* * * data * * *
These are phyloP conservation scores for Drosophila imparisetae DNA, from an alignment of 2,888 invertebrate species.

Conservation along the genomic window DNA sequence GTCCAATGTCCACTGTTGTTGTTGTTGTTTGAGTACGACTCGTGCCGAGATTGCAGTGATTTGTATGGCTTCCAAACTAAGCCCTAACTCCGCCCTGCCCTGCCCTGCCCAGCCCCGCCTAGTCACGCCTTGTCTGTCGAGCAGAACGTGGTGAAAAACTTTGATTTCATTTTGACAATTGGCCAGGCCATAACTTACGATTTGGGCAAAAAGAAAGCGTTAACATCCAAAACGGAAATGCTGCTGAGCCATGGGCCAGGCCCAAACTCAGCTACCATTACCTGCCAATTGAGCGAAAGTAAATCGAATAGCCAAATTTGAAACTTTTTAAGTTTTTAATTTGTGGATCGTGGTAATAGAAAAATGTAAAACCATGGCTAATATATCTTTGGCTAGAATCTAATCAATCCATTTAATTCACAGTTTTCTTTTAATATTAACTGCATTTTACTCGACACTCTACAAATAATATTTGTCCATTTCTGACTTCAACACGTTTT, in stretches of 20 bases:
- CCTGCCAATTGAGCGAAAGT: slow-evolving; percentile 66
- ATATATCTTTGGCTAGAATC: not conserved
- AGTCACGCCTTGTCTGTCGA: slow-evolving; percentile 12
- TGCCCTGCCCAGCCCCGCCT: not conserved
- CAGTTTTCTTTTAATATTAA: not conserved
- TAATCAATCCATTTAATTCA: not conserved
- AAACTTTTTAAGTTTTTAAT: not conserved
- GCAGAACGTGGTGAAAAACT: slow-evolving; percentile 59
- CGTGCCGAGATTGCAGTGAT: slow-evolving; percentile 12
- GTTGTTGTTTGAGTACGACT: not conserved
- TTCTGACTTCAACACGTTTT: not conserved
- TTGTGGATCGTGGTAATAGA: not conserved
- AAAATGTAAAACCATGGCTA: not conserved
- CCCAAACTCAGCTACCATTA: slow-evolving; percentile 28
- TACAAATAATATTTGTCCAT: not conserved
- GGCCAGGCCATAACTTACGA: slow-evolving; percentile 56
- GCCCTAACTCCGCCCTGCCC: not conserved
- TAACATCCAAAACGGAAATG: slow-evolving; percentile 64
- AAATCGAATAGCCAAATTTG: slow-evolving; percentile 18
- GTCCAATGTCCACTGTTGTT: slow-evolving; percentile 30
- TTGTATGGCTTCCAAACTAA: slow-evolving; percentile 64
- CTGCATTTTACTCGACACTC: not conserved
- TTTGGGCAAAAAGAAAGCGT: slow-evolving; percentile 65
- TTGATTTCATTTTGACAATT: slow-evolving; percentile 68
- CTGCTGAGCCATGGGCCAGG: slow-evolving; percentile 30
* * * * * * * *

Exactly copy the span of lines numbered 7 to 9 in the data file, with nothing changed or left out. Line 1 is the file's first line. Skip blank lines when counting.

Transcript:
- CAGTTTTCTTTTAATATTAA: not conserved
- TAATCAATCCATTTAATTCA: not conserved
- AAACTTTTTAAGTTTTTAAT: not conserved